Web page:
c.         Requirements that ensure the board reviews and approves all documents the State Bar uses in the creation and use of a nonprofit organization including, but not limited to, original and amended bylaws, as well as agreements between the State Bar and the organization.

d.         Requirements that ensure the board reviews, approves, and monitors on an ongoing basis the budgets and other financial reports of any nonprofit organizations.

e.         Requirements that it develop policies and procedures to prevent the mingling of the State Bar’s funds and any nonprofit organization’s funds.

The State Bar agrees with this recommendation.

9.      To ensure that the compensation it provides is reasonable, the State Bar should do the following:

a.         Include state government executive branch salaries and benefits for comparable positions in the comprehensive salary and benefits study it plans to complete by October 2016.

The State Bar agrees with this recommendation and its contract with CPS HR Consulting, Inc., the classification and compensation vendor, has already been modified to reflect the inclusion of executive branch salaries.

b.         Revise its policy for housing allowances and relocation expenses to align with the requirements in state law that are applicable to excluded employees.

The State Bar agrees with this recommendation.


Elizabeth Parker
Executive Director


California State Auditor’s Comments on the Response From the State Bar of California

To provide clarity and perspective, we are commenting on the response to our audit report from the State Bar of California (State Bar). The numbers below correspond with the numbers we have placed in the margin of the State Bar’s response.


We believe our report provides appropriate context regarding the management issues faced by the State Bar. Our report focuses on the period between January 2013 and December 2015. We acknowledge that the State Bar experienced significant executive management turnover beginning in November 2014 and note that the current executive team started in September and October 2015. Finally, in multiple places in the report, we acknowledge the State Bar’s recent efforts to change management practices to address certain problem areas.


We disagree with the State Bar’s contention that the headings in the report are inconsistent with the audit finding themselves. The headings in our report are intended to summarize report content and they do so accurately. They are not intended to contain every detail of the report.


We disagree with the State Bar’s contention that a lack of transparency necessarily suggests an intentional and deceptive approach. We believe the lack of transparency we note made it difficult for stakeholders to understand the State Bar’s financial condition, irrespective of intent. We identified multiple instances in our report in which the State Bar reported information either inaccurately or in a manner that decreased comparability or understandability.


The State Bar mischaracterizes our conclusion regarding communications about the Client Security Fund. We conclude that the State Bar could have done more to communicate the fund’s difficulties and offer solutions sooner. We noted that the State Bar’s lobbyist stated that the State Bar has discussed the shortage of money in the Client Security Fund with the Legislature for a number of years and has explored solutions with legislators, including a fee increase. However, recent budgets the State Bar has provided to its board and to the Legislature have not discussed the fund’s problems or proposed any solutions.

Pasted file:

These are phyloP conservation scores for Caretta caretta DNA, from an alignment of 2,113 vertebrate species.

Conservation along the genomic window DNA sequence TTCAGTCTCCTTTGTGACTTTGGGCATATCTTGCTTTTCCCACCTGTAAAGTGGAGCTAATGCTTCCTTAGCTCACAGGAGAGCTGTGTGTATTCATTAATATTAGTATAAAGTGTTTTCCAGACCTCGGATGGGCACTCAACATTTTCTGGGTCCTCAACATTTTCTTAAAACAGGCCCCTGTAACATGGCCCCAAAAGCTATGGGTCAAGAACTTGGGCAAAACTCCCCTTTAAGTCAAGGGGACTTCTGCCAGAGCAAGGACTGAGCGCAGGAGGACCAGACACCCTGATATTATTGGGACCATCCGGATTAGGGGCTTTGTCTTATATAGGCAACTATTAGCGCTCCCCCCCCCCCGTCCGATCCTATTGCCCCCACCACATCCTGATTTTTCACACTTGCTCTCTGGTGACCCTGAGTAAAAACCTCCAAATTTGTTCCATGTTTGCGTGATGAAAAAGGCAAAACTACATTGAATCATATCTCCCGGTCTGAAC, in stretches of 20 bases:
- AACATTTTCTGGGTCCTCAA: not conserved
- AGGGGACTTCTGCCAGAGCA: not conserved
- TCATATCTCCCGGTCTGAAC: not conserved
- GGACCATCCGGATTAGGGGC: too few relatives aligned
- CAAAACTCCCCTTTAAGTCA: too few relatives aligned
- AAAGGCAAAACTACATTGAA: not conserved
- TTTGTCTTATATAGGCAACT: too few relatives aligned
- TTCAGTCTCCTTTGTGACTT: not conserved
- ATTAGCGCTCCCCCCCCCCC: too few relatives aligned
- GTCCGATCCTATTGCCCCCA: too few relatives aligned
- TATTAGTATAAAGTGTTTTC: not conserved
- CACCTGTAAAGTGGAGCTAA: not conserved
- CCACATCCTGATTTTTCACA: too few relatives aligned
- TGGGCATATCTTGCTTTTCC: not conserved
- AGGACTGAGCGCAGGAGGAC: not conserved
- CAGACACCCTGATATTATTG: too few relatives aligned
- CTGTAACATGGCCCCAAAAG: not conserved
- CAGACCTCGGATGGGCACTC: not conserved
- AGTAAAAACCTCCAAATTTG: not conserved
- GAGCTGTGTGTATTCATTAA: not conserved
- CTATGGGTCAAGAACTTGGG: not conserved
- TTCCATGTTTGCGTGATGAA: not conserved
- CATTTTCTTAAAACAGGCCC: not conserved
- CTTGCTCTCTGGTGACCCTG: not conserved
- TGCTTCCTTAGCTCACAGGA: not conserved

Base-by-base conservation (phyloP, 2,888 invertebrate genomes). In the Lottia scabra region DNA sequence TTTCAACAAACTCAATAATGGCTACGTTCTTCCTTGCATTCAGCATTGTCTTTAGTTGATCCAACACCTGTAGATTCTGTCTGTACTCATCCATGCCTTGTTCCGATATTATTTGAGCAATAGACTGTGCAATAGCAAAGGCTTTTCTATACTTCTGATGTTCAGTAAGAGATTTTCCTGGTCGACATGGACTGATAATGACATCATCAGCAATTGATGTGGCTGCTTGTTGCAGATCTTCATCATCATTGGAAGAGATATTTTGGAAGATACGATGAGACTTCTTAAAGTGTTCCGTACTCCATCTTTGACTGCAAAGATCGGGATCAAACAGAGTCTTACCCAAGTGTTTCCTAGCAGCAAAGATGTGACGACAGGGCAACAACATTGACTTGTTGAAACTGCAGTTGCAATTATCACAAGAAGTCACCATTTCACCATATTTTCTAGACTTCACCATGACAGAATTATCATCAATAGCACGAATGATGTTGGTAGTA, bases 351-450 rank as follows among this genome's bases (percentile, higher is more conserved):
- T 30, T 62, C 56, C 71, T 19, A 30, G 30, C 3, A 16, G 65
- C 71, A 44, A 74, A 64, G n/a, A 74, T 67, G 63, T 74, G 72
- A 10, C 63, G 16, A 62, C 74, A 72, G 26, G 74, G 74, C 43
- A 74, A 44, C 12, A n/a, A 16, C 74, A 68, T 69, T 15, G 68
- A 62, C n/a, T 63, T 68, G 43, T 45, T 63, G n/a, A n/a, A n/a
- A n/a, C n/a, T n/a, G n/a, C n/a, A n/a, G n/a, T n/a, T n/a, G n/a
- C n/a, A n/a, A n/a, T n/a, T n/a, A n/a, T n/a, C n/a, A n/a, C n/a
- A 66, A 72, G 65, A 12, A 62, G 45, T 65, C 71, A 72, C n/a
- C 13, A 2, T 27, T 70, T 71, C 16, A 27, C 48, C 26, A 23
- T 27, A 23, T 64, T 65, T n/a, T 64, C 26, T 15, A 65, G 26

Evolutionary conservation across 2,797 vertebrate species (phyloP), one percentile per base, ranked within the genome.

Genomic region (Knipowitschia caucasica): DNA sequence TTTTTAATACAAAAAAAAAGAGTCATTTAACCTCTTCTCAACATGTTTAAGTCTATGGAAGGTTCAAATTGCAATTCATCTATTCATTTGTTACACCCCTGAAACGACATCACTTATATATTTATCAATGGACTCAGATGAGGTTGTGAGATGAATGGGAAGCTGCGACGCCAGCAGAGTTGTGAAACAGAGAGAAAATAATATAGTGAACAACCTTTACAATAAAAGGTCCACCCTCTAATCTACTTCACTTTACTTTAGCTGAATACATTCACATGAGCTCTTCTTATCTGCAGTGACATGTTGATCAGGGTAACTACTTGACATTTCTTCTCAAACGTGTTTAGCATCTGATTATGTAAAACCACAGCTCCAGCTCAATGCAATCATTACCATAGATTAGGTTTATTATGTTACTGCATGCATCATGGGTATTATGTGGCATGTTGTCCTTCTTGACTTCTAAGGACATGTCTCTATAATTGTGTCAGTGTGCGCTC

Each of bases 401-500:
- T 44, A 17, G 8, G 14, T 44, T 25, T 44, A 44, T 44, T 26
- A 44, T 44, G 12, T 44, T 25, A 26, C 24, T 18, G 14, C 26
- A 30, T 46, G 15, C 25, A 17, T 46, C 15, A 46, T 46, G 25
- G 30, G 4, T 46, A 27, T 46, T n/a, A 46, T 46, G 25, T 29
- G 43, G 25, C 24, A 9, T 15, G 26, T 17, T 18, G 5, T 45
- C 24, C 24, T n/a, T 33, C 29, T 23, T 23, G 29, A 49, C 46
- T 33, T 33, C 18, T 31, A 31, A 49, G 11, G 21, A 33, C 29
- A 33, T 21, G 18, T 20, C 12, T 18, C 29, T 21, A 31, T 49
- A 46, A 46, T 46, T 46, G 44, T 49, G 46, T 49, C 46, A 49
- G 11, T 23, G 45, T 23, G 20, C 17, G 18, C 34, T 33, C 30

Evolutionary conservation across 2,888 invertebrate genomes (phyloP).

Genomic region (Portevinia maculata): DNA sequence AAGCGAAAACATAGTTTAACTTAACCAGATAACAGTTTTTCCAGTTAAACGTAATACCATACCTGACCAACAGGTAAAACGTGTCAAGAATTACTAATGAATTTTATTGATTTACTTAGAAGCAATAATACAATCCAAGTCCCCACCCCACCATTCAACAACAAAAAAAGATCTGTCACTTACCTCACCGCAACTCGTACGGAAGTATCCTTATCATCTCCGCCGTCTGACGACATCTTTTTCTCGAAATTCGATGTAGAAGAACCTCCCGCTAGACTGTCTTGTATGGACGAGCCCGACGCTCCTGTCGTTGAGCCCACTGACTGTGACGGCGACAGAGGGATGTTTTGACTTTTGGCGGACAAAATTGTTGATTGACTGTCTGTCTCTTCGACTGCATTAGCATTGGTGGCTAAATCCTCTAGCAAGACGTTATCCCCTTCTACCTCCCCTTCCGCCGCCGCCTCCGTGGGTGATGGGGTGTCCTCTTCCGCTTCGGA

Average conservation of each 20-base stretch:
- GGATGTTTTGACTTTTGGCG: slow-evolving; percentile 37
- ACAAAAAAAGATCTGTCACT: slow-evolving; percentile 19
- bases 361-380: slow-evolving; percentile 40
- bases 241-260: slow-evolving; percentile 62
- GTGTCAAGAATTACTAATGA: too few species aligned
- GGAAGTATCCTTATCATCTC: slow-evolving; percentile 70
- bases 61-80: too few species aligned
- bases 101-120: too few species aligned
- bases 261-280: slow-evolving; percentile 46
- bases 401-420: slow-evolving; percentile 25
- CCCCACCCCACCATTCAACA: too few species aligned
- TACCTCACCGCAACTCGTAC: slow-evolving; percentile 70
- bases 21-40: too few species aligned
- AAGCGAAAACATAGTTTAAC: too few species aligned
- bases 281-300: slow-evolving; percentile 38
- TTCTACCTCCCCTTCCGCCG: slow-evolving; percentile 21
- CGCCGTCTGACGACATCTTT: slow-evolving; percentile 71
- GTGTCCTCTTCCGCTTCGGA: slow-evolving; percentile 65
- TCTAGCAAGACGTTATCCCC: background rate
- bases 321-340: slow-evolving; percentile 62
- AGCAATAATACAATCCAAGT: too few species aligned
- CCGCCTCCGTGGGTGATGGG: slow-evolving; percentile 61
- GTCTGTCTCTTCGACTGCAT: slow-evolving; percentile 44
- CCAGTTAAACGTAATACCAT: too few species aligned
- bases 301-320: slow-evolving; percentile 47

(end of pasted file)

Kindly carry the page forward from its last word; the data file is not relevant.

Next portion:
While the State Bar’s decision not to report unpaid Client Security Fund claims as liabilities on the face of its financial statements is defensible, we believe that it should have disclosed in the notes to the financial statements that it had a commitment related to a large, continuing estimated payout. Specifically, the State Bar did not include information in its financial statements of its inability to pay estimated claims between 2012 and 2014. After we raised this issue with the State Bar, it added a disclosure to the notes of its 2015 financial statements that included an estimated payout of $18.9 million as of December 31, 2015.


We disagree with the State Bar’s assertion that it has a reasonable methodology for allocating information technology project costs. For example, we reported that the State Bar transferred $1 million from the Admissions Fund to the Technology Improvement Fund in 2012 but that it had only incurred about $173,000 in admissions project costs by the end of 2015. A reasonable cost allocation process would not have yielded such a result.


We disagree with the State Bar’s contention that the “header” is misleading. Further, we discuss the State Bar’s reserves and its budget assumptions under separate subheadings.


Despite the fact that we maintained communication with the State Bar during the agency response period and provided it with revisions based on the actions it took after we had completed our fieldwork, the State Bar chose not to include the revised heading located in its response.


We disagree with the State Bar’s assertion that its existing budget practices satisfy relevant legislative provisions. As we discuss, the State Bar’s decision to eliminate its fund condition statements from its 2016 budget documents removed detailed information about each fund’s revenues and significantly decreased the transparency of the State Bar’s budgeting process. State law requires the State Bar to provide supplementary schedules detailing, among many other things, all revenue sources, any reimbursements or interfund transfers, and fund balances. However, the State Bar eliminated much of this information from its budget when it switched from providing fund condition statements to providing a schedule of reserves.